Against a backdrop of cool blues and greens, countless fish swim along Edinburgh’s Big Blue River.
The fish, skipping through drifting seaweed and around whirlpools, seemed the perfect representation for the blank wall that abuts the city’s causeway. When artist Chelsie Liberati painted a mural meant to depict Edinburgh, all she could see was a water scene.
“Whenever I think of Edinburgh, I think of the huge dam there. I wanted to create a modern, elegant design that was simple enough for the community to paint successfully, but also something that would stand the test of time and look good 10 years from now,” said the Whiteland resident.
Liberati’s design was selected as the winner of this year’s Color the County contest, an annual public space beautification program throughout Johnson County. The mural is painted on a wall along West Center Cross Street as visitors enter Edinburgh.
“This piece will become a landmark for many Edinburgh visitors and locals,” said Dave Windisch, artistic director of mural design for the Johnson County Community Foundation and a Color the County committee member.
The public is invited to bring the mural to life during a community meal day on July 30th. Art supplies and refreshments are provided, and the mural’s paint-by-numbers style means anyone can participate — even those who doubt their own artistic talent.
“It’s fun to see people who may never have been involved with art do something creative like this,” she said. “It will be a great place to meet and get to know people.”
For the past seven years, Color the County has brought together local artists and residents to beautify public spaces. The Johnson County Community Foundation organized the design and creation of 11 murals featuring artwork in Franklin, Greenwood, Bargersville, Trafalgar, Edinburgh and Whiteland.
The program was launched in 2016 when the community foundation wanted to celebrate its 25th anniversary. The idea was to connect people through a collaborative process of mural painting, transforming public spaces and the identity of neighborhoods.
Instead of hiring an artist to create the wall design, the organizers accepted submissions from the community.
Wall designs range from soothing silhouettes of children and adults playing with bubbles, to funky Ben Franklins and kites flying in the sky, to bright red cardinals. Despite their depictions, each has used vibrant color to create undeniably eye-catching mural landscapes.
“I’ve been trying to get my foot in the door in the community simply because I want to make this a place that loves art and is involved with art. That was the perfect move,” said Liberati.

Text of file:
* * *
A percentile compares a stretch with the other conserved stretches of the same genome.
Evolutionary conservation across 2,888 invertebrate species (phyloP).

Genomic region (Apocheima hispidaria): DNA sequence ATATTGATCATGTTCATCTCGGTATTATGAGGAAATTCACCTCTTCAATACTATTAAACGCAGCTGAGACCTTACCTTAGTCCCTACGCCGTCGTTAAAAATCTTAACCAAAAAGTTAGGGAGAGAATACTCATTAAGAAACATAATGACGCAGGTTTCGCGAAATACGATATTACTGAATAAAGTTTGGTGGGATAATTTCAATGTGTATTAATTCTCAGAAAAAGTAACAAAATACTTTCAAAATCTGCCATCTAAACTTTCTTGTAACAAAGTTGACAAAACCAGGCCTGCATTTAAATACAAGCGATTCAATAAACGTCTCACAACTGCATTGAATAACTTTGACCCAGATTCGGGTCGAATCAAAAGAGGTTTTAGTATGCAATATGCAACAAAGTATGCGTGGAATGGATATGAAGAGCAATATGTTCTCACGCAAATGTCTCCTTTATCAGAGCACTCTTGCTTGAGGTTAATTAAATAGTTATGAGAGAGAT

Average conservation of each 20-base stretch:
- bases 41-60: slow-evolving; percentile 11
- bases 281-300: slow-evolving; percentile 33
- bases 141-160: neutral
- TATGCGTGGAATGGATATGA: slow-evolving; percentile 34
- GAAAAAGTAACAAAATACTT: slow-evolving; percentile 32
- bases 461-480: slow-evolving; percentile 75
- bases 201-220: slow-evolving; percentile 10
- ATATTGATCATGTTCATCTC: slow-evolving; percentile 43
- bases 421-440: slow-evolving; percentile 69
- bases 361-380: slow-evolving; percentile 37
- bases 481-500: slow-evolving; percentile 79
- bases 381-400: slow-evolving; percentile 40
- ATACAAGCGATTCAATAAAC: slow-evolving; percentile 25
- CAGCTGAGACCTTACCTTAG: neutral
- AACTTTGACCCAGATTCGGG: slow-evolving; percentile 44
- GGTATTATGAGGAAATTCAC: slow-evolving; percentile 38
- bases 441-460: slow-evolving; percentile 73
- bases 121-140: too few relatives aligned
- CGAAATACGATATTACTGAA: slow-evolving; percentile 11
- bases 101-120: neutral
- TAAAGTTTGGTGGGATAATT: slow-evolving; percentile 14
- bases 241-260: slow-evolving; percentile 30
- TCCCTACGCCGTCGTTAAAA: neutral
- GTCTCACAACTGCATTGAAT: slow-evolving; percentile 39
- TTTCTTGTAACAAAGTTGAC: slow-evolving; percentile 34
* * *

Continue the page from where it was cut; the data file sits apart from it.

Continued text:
Liberati has been immersed in art for most of her life and has been painting murals professionally since graduating with a painting major from Savannah College of Art and Design.
She worked as a commercial muralist, creating wall-sized artworks for companies across the country.
“I would travel around the country and draw things like laser tag, golf courses, arcades and things like that,” she said. “It was a great learning experience and taught me how to use an airbrush which helps me paint very quickly. I had to draw fun stuff like T. rexes and hyper themed space stuff.”
Through the Indy Mural Fest, Liberati also had the opportunity to paint her own paintings. Local residents and businesses have also asked her to create murals on their own properties.
When she found out about the Color the County program, she really wanted to be part of it.
“I think it’s great that it’s a community outreach. It’s really important to have art in it and to give each community its own little fingerprint,” she said. “It creates a place of conversation and connectivity for everyone.”
Liberati’s design, which will be placed on the south wall of the building that houses Gary’s Dam Bait Shop, combined Edinburgh’s natural beauty along the river with its close proximity and connection to Camp Atterbury, just down the road.
“The ability to combine the location of the river and dam with the fish and a secondary, almost subliminal, connection to Camp Atterbury, with the topographic lines mimicking a camouflage pattern, is outstanding,” Windisch said.
One of the most unique aspects of Color the County is the way it gives ownership of its creation to the community. People come to the public painting days to paint the mural over the course of a morning.
In preparation for the community’s Coloring Day, Liberati and others will work with the Johnson County Community Foundation to prepare the site for July 30. They will project Liberati’s design onto the wall, mark it up, and number the sections for people to easily paint on Number that day.
“It will be exciting to see it come alive,” said Liberati.